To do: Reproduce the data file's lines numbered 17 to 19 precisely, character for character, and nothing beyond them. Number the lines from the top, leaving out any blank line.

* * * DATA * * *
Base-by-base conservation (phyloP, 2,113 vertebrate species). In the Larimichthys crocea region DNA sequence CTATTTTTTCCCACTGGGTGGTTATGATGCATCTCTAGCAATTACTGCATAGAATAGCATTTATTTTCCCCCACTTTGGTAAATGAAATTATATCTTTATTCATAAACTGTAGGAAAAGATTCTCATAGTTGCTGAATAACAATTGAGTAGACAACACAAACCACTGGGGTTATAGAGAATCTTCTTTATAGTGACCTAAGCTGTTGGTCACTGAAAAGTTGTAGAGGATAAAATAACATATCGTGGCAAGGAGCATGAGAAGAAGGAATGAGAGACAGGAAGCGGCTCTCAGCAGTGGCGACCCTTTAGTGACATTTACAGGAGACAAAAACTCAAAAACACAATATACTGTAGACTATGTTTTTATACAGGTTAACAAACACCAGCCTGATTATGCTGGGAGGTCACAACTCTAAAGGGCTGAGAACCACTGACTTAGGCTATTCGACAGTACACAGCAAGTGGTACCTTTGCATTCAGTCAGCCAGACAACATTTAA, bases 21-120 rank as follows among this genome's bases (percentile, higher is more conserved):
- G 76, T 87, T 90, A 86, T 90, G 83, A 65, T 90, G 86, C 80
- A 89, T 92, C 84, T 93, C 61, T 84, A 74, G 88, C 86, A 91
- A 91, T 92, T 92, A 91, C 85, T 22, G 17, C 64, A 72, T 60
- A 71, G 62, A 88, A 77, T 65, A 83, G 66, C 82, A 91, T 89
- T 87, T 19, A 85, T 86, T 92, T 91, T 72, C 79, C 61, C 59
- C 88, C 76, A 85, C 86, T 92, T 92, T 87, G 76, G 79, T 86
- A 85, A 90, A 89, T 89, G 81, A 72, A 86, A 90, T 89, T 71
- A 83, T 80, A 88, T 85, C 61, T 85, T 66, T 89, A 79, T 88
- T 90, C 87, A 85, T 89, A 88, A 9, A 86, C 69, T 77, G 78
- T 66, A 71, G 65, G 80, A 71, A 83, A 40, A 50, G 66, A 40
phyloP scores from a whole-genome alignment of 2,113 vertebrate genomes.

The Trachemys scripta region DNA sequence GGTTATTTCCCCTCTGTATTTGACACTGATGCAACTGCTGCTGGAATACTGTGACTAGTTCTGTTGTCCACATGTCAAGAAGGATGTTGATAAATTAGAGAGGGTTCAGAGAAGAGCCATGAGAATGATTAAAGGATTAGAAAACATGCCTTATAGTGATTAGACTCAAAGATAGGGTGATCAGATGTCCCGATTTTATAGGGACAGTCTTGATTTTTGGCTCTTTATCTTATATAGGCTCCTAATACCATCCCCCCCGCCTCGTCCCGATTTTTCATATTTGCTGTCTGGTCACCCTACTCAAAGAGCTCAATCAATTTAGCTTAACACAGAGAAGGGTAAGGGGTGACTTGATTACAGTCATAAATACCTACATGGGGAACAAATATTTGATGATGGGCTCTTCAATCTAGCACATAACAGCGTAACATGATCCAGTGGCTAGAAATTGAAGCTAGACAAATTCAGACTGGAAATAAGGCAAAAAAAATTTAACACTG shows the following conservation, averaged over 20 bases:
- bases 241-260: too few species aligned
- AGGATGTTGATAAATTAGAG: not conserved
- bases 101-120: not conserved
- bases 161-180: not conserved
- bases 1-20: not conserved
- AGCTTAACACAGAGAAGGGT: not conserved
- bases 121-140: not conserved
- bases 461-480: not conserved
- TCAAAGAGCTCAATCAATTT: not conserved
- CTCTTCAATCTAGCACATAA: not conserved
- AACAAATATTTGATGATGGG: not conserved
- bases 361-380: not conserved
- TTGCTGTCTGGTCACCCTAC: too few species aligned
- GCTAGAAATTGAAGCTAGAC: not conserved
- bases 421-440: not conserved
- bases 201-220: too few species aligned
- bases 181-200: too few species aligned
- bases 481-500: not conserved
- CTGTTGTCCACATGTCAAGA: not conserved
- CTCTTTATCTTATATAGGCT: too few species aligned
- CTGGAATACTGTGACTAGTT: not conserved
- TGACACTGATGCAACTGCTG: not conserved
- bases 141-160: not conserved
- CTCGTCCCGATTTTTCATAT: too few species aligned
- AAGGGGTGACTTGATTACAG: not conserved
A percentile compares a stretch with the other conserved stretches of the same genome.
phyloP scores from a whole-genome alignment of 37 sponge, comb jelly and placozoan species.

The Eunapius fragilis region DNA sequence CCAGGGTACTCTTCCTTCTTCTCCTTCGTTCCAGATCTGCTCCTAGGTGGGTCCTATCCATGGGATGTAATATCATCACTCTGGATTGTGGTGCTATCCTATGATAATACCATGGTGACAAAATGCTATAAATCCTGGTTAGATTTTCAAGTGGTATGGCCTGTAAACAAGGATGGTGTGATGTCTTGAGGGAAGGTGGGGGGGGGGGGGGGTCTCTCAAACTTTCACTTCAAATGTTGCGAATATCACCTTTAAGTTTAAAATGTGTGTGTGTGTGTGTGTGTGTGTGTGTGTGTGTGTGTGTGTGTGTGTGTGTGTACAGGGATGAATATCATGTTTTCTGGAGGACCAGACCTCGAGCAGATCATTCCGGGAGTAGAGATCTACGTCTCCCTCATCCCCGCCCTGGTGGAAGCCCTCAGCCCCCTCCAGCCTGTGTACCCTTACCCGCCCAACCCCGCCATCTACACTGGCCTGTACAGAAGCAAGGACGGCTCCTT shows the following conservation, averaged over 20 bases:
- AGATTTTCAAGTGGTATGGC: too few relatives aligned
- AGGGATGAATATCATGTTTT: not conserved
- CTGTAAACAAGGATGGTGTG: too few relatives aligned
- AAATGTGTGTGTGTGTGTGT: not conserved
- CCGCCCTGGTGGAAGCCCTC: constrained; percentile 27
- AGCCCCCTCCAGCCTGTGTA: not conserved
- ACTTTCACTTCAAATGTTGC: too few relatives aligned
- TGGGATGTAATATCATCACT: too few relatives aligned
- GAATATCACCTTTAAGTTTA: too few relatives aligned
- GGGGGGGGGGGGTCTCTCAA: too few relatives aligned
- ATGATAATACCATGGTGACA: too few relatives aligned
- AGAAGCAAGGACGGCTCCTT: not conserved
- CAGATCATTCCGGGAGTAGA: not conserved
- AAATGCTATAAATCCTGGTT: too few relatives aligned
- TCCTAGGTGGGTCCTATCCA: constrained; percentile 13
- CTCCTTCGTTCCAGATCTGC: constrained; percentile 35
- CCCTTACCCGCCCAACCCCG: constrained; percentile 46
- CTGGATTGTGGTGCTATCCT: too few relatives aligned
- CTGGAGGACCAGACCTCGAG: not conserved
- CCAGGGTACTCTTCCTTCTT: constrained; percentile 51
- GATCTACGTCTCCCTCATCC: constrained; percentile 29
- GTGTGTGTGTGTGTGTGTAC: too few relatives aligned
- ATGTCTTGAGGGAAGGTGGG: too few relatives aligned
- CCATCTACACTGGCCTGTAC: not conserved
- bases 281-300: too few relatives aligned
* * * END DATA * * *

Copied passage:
- bases 161-180: not conserved
- bases 1-20: not conserved
- AGCTTAACACAGAGAAGGGT: not conserved